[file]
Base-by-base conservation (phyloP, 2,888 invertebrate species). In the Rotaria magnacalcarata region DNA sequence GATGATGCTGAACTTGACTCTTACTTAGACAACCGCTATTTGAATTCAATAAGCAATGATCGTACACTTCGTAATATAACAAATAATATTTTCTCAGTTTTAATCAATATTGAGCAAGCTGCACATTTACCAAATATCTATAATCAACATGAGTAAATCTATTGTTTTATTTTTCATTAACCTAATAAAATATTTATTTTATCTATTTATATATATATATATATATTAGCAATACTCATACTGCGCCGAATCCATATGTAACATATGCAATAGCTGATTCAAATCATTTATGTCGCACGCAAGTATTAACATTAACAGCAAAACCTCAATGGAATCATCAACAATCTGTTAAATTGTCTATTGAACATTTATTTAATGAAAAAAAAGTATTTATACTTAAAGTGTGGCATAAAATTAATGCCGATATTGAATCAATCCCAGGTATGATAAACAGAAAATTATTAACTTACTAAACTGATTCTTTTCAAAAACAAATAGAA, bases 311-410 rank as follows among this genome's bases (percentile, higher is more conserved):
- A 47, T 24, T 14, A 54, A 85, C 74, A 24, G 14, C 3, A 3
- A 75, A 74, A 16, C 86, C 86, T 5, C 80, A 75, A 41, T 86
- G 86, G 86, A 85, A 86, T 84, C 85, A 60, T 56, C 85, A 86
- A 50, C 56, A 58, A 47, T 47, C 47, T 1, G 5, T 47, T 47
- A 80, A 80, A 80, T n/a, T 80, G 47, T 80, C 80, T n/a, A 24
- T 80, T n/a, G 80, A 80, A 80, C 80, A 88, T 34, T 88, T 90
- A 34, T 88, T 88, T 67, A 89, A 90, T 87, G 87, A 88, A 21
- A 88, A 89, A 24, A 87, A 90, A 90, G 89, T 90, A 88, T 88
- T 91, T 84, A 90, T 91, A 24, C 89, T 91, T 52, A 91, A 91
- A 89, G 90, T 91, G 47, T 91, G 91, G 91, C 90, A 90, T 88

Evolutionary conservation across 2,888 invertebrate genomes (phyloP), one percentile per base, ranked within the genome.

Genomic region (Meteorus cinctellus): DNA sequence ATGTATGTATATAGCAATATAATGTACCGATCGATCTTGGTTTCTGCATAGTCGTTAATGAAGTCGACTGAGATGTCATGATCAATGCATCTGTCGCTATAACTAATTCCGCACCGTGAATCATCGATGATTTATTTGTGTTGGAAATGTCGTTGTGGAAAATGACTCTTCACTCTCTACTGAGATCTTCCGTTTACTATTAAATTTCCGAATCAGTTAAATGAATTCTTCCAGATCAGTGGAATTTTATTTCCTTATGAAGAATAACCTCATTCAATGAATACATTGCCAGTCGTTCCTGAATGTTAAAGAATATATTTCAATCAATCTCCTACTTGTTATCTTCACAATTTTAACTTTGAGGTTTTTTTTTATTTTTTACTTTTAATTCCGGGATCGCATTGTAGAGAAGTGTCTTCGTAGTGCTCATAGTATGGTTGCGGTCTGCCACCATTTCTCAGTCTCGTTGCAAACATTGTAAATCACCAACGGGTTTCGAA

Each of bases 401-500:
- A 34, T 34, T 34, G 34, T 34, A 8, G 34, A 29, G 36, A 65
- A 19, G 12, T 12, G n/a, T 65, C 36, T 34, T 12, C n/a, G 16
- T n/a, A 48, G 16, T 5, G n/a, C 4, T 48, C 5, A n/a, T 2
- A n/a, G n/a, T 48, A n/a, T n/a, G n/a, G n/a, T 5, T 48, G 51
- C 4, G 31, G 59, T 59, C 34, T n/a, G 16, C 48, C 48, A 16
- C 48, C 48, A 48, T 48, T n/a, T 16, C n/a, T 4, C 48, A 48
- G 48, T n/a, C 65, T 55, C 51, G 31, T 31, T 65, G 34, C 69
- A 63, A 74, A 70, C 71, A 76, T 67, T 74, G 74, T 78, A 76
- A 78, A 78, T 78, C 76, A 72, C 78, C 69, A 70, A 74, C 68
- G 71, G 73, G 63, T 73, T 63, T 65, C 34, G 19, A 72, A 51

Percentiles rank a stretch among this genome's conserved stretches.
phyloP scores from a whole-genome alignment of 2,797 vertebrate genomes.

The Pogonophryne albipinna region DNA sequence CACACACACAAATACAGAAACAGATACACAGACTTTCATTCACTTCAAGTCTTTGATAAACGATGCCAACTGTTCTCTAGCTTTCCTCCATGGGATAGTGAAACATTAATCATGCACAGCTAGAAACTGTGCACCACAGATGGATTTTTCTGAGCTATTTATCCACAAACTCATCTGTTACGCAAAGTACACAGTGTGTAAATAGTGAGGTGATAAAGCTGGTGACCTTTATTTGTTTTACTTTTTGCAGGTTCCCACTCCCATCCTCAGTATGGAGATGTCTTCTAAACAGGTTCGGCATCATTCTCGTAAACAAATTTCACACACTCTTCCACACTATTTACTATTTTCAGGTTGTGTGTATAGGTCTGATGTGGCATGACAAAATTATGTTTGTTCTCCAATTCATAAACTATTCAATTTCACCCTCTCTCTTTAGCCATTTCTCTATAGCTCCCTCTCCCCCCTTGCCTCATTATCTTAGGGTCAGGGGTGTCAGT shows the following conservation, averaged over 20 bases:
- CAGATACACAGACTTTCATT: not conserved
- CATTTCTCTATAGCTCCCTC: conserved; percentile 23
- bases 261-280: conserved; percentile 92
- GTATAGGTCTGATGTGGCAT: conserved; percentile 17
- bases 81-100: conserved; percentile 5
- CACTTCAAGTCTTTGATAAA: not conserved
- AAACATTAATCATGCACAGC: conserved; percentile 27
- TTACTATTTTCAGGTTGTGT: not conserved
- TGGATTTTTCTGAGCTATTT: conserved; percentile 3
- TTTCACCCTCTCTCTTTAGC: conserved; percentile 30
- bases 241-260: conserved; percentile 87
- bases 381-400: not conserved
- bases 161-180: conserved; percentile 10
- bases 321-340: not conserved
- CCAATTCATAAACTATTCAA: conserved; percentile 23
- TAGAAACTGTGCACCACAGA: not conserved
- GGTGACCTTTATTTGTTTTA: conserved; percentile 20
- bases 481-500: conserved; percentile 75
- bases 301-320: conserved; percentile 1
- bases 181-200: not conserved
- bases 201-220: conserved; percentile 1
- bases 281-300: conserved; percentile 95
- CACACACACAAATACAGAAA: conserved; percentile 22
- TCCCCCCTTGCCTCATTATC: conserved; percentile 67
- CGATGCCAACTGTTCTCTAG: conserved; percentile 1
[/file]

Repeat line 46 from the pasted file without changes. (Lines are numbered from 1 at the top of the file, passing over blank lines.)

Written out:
- bases 301-320: conserved; percentile 1